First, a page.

There is importance given to customer service in all facets of life. A note of thanks and appreciation is a shibboleth of everyone here, for the opportunity to be of service or even if you stop to make a way for them, from high school sportsmen work out every day to receive a scholarship to pay for their tuition fees; college students go to lectures, work part-time and do internships all at once. There is no rule of attendance in any of the workplaces or classes.
People work hard and spend entire weekends for fun to revive the zest for the rest of the week. I don’t think we can ever imagine such humility and professional ethics in India. We visited a student union for identity cards. A photo was clicked, passports were verified and a card was issued at the same place, without hustle and bustle. I was left comparing this with my experience, back home, trying to get the form filled, signed, attested, submitting the fees, seeking different other unwanted information and then issuing the cards after an ample amount of time. Sequestration, collection and disposal of garbage are so systematic that the entire process goes on like clockwork with everyone doing his/her bit. Implementation of rules is alleviated by apt infrastructure.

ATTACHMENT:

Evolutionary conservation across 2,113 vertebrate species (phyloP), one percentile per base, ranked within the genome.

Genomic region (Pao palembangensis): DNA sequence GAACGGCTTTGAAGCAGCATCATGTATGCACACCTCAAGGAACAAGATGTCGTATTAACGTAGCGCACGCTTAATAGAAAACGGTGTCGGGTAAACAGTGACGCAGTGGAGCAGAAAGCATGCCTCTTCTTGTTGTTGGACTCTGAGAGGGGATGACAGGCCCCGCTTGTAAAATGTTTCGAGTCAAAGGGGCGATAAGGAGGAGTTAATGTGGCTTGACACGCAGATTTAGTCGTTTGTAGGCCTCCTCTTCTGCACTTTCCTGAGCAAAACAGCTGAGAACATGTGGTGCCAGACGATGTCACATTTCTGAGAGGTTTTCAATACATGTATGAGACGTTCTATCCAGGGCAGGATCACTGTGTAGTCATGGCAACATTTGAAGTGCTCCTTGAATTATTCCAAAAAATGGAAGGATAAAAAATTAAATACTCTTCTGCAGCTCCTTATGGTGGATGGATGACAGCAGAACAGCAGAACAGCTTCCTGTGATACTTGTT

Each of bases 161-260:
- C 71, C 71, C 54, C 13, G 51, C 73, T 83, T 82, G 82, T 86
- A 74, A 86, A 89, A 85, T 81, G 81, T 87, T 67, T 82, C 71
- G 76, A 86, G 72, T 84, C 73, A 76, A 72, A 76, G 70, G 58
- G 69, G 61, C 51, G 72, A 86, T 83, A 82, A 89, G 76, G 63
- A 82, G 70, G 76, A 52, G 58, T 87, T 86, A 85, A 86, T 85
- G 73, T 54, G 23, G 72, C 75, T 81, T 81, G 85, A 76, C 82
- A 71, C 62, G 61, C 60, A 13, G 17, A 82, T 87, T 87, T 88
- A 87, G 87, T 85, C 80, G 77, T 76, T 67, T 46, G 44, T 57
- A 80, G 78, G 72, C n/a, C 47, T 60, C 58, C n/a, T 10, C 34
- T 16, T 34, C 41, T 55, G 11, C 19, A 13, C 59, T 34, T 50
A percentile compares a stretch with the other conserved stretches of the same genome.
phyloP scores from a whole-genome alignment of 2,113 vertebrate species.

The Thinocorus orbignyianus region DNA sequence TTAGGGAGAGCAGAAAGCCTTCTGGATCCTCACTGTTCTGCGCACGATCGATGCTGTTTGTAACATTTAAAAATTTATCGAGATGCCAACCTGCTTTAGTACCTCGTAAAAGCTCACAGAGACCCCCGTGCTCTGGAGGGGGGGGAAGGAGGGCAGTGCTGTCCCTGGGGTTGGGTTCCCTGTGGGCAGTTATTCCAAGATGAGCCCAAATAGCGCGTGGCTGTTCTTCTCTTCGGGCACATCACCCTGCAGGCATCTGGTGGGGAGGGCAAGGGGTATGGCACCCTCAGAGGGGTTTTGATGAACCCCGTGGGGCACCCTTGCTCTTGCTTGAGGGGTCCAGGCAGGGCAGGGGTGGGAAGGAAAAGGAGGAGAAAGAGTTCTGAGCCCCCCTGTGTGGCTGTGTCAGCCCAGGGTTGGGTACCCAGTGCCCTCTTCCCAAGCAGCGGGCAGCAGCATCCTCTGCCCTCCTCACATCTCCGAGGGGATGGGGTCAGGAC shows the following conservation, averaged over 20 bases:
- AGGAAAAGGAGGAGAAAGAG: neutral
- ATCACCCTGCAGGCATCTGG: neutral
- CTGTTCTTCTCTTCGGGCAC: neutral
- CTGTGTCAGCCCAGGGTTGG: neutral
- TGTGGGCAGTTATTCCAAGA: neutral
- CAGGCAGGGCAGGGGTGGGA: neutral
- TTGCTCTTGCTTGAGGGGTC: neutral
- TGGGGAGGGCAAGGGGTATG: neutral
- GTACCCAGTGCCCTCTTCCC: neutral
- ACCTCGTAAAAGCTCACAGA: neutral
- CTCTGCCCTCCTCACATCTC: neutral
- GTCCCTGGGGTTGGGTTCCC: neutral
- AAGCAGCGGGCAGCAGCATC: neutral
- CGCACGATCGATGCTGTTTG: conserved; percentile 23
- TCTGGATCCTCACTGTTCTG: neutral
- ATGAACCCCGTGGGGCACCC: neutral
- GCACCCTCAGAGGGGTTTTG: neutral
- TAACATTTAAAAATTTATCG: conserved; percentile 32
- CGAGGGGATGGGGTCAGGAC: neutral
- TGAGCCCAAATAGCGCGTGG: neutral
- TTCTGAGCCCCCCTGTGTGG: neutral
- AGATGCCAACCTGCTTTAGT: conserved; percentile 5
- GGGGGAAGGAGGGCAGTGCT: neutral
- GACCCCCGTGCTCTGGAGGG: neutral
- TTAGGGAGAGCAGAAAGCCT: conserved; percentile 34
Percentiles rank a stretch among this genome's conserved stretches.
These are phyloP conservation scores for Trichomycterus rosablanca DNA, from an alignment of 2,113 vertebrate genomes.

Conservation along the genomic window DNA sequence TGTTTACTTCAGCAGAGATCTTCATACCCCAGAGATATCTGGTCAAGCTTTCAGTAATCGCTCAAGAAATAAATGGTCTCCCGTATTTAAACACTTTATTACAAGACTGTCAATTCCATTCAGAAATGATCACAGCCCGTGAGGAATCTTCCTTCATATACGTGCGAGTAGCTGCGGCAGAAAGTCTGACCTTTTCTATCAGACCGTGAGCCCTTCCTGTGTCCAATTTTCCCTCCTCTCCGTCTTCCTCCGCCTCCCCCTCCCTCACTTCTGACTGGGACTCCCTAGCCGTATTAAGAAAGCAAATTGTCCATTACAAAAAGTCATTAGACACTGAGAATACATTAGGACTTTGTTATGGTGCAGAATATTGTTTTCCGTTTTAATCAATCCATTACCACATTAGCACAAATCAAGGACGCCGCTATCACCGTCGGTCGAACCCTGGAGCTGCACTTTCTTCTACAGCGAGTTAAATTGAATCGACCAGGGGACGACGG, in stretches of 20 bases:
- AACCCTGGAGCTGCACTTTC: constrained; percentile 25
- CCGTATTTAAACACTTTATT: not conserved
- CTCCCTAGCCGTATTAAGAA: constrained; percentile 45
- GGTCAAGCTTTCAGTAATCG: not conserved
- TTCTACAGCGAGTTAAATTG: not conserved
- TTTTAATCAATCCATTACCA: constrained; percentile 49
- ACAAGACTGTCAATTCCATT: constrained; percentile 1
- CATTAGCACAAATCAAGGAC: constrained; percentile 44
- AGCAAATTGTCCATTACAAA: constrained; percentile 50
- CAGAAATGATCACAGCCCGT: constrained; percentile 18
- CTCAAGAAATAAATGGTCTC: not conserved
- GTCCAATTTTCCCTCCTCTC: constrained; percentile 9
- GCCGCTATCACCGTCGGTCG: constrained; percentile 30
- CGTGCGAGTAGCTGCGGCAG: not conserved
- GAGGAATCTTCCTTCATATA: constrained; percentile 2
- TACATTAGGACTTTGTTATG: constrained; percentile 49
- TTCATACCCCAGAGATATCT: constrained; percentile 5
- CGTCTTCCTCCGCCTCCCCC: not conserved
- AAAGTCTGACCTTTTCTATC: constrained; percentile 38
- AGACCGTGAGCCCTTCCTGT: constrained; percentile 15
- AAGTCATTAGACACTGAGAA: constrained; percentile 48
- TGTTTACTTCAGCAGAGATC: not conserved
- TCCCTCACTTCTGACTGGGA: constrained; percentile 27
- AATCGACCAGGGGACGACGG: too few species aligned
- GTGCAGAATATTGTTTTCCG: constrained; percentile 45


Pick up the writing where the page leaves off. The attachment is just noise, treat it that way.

So, during this one-month stay in America, I imbibed dozens of lessons, all in all, there are no shortcuts. There are no hacks. There is just hard work and life experience and two different kinds of omelettes, neither one of which is better than the other, just as long as they’re cooked healthier, not tastier.
(An undergraduate student at Sher-i-Kashmir University of Agriculture Science and Technology, Kashmir, Beenish was selected for a junior overseas research programme at Kansas State University, Manhattan (USA), where she is currently researching. She lives in Hablishi Kulgam. Ideas are personal.)